Three US startups – Bird, Lime and Spin – have all recently rolled out self-service electric scooters in the United States, having raised pretty substantial amounts of capital in order to do so. According to the business information platform Crunchbase, Bird has attracted $415 million and Lime has raised funds totalling $467 million, while Spin has brought in $8 million. All three companies have set out to win the hearts and minds of US city-dwellers with their urban mobility solution. In the wake of what some people have called Scootergeddon, and the revolt in San Francisco, mobility analytics specialist site Populus carried out a survey to track the progress of this new form of transport in other US cities and assess the current level of adoption. A Populus report published a few days ago provides an answer: e-scooters have amassed as many adopters in 12 months as car-sharing programs such as Zipcar and Car2Go did in 12 years. On average, 70% of residents surveyed in eleven major US cities expressed a favorable opinion of the electric two-wheelers, regarding them as a convenient way to get around without the hassle of an automobile, a good alternative to a car for short journeys or a useful supplement to available public transport. Scooter-lovers come with various different profiles: 72% of the women polled like electric scooters, compared with 67% of the men; as do 72% of those who earn less than $25,000 a year and also 69% of those who earn between $50,000 and $100,000. The least impressed appear to be people with the highest incomes, those who earn over $200,000 a year, though even among this group there is a clear majority (64%) with a positive view of this alternative transport solution. Is income in fact the main factor determining that only 52% of those polled in San Francisco thought that self-service electric scooters were a useful thing to have? Time will tell. And who knows, the Golden Gate Bridge City residents might well change their minds once the scooter startups have obtained the necessary authorizations to run their alternative mode of transport.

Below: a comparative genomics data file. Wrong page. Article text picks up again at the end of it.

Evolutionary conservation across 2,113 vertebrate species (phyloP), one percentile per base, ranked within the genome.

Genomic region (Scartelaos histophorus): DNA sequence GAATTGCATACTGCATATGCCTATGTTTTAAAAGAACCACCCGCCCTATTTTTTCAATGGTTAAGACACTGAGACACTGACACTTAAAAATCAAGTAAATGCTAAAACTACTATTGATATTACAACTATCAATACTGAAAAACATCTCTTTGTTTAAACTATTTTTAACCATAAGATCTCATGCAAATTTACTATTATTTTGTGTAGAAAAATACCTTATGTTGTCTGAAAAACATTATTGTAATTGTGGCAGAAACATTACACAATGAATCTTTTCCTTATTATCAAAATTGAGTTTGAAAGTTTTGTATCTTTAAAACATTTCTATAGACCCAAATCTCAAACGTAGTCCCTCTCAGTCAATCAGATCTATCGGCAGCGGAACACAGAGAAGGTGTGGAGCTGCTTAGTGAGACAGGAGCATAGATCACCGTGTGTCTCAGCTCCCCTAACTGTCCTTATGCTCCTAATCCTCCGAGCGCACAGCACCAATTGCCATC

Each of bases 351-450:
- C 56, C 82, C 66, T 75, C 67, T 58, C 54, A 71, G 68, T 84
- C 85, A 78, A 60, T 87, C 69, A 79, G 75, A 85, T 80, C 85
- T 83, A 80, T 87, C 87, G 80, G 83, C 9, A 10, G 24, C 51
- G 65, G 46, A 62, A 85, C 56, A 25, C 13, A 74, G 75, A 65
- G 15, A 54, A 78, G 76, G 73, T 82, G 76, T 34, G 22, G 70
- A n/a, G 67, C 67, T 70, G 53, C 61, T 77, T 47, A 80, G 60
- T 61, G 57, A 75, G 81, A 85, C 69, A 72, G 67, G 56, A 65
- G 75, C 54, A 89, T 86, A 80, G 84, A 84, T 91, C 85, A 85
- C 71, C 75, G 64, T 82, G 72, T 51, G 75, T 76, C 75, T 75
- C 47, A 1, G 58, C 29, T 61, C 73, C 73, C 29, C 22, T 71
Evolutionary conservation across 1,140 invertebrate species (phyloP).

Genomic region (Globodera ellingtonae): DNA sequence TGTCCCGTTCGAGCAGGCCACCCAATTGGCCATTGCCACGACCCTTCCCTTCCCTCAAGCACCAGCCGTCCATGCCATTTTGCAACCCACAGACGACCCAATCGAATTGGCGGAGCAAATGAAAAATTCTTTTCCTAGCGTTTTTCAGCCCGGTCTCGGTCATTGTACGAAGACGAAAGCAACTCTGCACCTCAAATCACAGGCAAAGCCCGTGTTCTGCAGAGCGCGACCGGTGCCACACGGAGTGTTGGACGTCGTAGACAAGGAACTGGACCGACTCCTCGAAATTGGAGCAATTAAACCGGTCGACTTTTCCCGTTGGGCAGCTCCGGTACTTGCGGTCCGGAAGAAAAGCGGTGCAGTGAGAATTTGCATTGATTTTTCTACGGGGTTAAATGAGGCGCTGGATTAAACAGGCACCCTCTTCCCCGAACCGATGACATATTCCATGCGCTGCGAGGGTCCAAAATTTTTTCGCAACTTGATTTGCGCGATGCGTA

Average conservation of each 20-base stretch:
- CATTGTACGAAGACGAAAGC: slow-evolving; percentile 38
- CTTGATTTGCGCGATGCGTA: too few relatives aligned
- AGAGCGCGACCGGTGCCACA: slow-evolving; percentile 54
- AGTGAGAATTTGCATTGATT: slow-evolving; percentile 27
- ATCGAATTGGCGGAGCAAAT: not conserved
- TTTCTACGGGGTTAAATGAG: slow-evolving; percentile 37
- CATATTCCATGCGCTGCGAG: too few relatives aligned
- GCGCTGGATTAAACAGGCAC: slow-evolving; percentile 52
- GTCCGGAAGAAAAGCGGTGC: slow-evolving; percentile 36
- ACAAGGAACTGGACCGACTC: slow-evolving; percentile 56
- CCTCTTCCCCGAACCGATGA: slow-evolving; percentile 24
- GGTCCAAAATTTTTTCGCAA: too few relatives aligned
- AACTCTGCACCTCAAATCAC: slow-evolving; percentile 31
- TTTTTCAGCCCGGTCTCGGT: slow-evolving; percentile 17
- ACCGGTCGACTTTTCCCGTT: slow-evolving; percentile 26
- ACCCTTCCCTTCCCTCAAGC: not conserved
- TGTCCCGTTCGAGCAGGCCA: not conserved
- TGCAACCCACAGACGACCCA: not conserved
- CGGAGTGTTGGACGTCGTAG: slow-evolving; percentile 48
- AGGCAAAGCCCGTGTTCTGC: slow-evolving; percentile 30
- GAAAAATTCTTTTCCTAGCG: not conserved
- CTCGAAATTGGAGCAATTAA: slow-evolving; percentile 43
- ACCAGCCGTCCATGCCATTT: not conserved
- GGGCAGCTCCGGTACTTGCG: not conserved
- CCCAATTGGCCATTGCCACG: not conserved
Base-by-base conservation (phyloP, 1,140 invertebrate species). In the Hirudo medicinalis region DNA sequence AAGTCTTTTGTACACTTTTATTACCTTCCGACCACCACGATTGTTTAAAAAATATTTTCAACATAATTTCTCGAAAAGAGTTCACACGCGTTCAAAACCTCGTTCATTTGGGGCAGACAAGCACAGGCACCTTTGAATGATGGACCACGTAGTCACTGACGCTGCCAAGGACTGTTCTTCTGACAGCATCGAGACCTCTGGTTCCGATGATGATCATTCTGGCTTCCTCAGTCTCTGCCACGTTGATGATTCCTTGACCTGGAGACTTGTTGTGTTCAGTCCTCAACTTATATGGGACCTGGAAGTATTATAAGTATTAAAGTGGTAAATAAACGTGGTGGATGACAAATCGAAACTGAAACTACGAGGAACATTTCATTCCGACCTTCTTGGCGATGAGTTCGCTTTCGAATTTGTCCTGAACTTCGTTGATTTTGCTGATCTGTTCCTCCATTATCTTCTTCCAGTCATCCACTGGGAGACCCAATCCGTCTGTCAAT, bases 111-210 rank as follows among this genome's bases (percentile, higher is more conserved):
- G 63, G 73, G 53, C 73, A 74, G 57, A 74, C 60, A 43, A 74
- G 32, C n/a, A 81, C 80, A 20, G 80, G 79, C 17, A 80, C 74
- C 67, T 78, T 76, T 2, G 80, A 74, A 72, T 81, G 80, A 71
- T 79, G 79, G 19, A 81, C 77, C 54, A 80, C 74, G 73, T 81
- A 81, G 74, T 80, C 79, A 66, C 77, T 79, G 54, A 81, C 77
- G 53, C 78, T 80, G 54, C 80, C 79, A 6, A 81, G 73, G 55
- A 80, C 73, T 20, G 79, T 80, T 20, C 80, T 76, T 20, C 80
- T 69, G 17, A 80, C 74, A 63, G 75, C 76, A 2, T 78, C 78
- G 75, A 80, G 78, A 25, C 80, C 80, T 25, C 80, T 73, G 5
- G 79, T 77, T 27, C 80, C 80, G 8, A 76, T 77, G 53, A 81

By Sophia Qadiri